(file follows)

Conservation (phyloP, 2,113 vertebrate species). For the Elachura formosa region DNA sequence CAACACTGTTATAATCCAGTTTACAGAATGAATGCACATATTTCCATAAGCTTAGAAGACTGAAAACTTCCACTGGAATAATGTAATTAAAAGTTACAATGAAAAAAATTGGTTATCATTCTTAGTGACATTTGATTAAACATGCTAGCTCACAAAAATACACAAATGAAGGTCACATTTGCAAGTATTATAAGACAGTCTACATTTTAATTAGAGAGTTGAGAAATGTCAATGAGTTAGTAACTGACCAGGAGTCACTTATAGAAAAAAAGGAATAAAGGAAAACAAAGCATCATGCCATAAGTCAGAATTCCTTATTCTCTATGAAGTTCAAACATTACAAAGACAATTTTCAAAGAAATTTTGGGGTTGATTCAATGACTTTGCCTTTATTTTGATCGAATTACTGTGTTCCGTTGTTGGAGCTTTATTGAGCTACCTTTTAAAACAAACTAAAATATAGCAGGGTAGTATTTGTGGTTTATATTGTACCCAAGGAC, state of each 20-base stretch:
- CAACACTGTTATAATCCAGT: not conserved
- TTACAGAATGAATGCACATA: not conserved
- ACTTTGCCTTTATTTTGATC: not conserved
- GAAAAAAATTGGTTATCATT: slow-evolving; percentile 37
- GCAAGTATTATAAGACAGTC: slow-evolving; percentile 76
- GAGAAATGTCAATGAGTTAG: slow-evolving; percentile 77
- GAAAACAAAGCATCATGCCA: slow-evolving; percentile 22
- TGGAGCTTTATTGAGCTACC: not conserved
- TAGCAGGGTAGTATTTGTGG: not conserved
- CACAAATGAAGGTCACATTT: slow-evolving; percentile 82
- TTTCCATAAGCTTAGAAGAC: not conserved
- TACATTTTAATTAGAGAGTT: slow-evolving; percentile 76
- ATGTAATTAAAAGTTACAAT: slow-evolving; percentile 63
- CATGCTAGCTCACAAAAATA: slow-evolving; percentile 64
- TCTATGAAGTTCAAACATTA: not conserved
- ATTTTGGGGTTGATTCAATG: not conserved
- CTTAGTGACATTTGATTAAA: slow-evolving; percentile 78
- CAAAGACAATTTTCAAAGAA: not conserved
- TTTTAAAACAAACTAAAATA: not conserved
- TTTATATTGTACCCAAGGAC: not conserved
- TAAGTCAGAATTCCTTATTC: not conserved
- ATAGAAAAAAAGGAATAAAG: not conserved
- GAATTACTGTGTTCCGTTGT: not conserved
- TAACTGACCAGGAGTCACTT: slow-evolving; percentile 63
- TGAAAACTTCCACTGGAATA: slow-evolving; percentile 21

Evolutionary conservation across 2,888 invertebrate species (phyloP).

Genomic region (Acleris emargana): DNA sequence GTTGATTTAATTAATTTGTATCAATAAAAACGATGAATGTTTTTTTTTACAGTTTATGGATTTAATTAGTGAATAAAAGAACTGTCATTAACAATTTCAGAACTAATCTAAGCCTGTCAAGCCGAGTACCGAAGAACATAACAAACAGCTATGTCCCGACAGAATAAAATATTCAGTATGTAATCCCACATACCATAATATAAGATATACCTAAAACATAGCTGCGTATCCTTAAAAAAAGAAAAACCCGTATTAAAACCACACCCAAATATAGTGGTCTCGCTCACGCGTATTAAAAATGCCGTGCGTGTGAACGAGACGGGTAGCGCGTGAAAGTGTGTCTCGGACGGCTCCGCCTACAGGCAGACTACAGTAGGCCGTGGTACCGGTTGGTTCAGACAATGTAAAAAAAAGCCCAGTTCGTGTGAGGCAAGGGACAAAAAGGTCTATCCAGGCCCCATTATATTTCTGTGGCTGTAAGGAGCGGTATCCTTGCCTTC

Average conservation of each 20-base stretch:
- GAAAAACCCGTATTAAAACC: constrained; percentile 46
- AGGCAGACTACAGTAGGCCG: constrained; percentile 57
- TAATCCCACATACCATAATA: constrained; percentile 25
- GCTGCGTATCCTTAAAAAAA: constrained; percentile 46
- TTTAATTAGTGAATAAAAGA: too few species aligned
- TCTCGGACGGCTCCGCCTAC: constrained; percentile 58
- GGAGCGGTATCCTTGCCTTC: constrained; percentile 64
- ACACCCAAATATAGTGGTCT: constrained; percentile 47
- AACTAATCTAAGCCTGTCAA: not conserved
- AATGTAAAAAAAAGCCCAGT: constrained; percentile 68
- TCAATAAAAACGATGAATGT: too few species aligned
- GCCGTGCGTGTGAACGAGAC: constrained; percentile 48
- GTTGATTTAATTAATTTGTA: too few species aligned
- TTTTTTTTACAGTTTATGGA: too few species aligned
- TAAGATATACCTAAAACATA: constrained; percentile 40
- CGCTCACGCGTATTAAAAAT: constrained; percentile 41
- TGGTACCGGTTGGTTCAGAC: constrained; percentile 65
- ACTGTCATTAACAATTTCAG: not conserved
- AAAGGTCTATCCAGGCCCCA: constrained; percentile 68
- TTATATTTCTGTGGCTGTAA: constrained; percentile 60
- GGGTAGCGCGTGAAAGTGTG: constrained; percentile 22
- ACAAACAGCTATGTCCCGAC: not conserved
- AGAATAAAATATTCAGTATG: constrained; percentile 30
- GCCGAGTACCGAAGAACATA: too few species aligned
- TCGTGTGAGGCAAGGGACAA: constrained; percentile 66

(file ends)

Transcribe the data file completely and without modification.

Conservation (phyloP, 2,113 vertebrate species). For the Elachura formosa region DNA sequence CAACACTGTTATAATCCAGTTTACAGAATGAATGCACATATTTCCATAAGCTTAGAAGACTGAAAACTTCCACTGGAATAATGTAATTAAAAGTTACAATGAAAAAAATTGGTTATCATTCTTAGTGACATTTGATTAAACATGCTAGCTCACAAAAATACACAAATGAAGGTCACATTTGCAAGTATTATAAGACAGTCTACATTTTAATTAGAGAGTTGAGAAATGTCAATGAGTTAGTAACTGACCAGGAGTCACTTATAGAAAAAAAGGAATAAAGGAAAACAAAGCATCATGCCATAAGTCAGAATTCCTTATTCTCTATGAAGTTCAAACATTACAAAGACAATTTTCAAAGAAATTTTGGGGTTGATTCAATGACTTTGCCTTTATTTTGATCGAATTACTGTGTTCCGTTGTTGGAGCTTTATTGAGCTACCTTTTAAAACAAACTAAAATATAGCAGGGTAGTATTTGTGGTTTATATTGTACCCAAGGAC, state of each 20-base stretch:
- CAACACTGTTATAATCCAGT: not conserved
- TTACAGAATGAATGCACATA: not conserved
- ACTTTGCCTTTATTTTGATC: not conserved
- GAAAAAAATTGGTTATCATT: slow-evolving; percentile 37
- GCAAGTATTATAAGACAGTC: slow-evolving; percentile 76
- GAGAAATGTCAATGAGTTAG: slow-evolving; percentile 77
- GAAAACAAAGCATCATGCCA: slow-evolving; percentile 22
- TGGAGCTTTATTGAGCTACC: not conserved
- TAGCAGGGTAGTATTTGTGG: not conserved
- CACAAATGAAGGTCACATTT: slow-evolving; percentile 82
- TTTCCATAAGCTTAGAAGAC: not conserved
- TACATTTTAATTAGAGAGTT: slow-evolving; percentile 76
- ATGTAATTAAAAGTTACAAT: slow-evolving; percentile 63
- CATGCTAGCTCACAAAAATA: slow-evolving; percentile 64
- TCTATGAAGTTCAAACATTA: not conserved
- ATTTTGGGGTTGATTCAATG: not conserved
- CTTAGTGACATTTGATTAAA: slow-evolving; percentile 78
- CAAAGACAATTTTCAAAGAA: not conserved
- TTTTAAAACAAACTAAAATA: not conserved
- TTTATATTGTACCCAAGGAC: not conserved
- TAAGTCAGAATTCCTTATTC: not conserved
- ATAGAAAAAAAGGAATAAAG: not conserved
- GAATTACTGTGTTCCGTTGT: not conserved
- TAACTGACCAGGAGTCACTT: slow-evolving; percentile 63
- TGAAAACTTCCACTGGAATA: slow-evolving; percentile 21

Evolutionary conservation across 2,888 invertebrate species (phyloP).

Genomic region (Acleris emargana): DNA sequence GTTGATTTAATTAATTTGTATCAATAAAAACGATGAATGTTTTTTTTTACAGTTTATGGATTTAATTAGTGAATAAAAGAACTGTCATTAACAATTTCAGAACTAATCTAAGCCTGTCAAGCCGAGTACCGAAGAACATAACAAACAGCTATGTCCCGACAGAATAAAATATTCAGTATGTAATCCCACATACCATAATATAAGATATACCTAAAACATAGCTGCGTATCCTTAAAAAAAGAAAAACCCGTATTAAAACCACACCCAAATATAGTGGTCTCGCTCACGCGTATTAAAAATGCCGTGCGTGTGAACGAGACGGGTAGCGCGTGAAAGTGTGTCTCGGACGGCTCCGCCTACAGGCAGACTACAGTAGGCCGTGGTACCGGTTGGTTCAGACAATGTAAAAAAAAGCCCAGTTCGTGTGAGGCAAGGGACAAAAAGGTCTATCCAGGCCCCATTATATTTCTGTGGCTGTAAGGAGCGGTATCCTTGCCTTC

Average conservation of each 20-base stretch:
- GAAAAACCCGTATTAAAACC: constrained; percentile 46
- AGGCAGACTACAGTAGGCCG: constrained; percentile 57
- TAATCCCACATACCATAATA: constrained; percentile 25
- GCTGCGTATCCTTAAAAAAA: constrained; percentile 46
- TTTAATTAGTGAATAAAAGA: too few species aligned
- TCTCGGACGGCTCCGCCTAC: constrained; percentile 58
- GGAGCGGTATCCTTGCCTTC: constrained; percentile 64
- ACACCCAAATATAGTGGTCT: constrained; percentile 47
- AACTAATCTAAGCCTGTCAA: not conserved
- AATGTAAAAAAAAGCCCAGT: constrained; percentile 68
- TCAATAAAAACGATGAATGT: too few species aligned
- GCCGTGCGTGTGAACGAGAC: constrained; percentile 48
- GTTGATTTAATTAATTTGTA: too few species aligned
- TTTTTTTTACAGTTTATGGA: too few species aligned
- TAAGATATACCTAAAACATA: constrained; percentile 40
- CGCTCACGCGTATTAAAAAT: constrained; percentile 41
- TGGTACCGGTTGGTTCAGAC: constrained; percentile 65
- ACTGTCATTAACAATTTCAG: not conserved
- AAAGGTCTATCCAGGCCCCA: constrained; percentile 68
- TTATATTTCTGTGGCTGTAA: constrained; percentile 60
- GGGTAGCGCGTGAAAGTGTG: constrained; percentile 22
- ACAAACAGCTATGTCCCGAC: not conserved
- AGAATAAAATATTCAGTATG: constrained; percentile 30
- GCCGAGTACCGAAGAACATA: too few species aligned
- TCGTGTGAGGCAAGGGACAA: constrained; percentile 66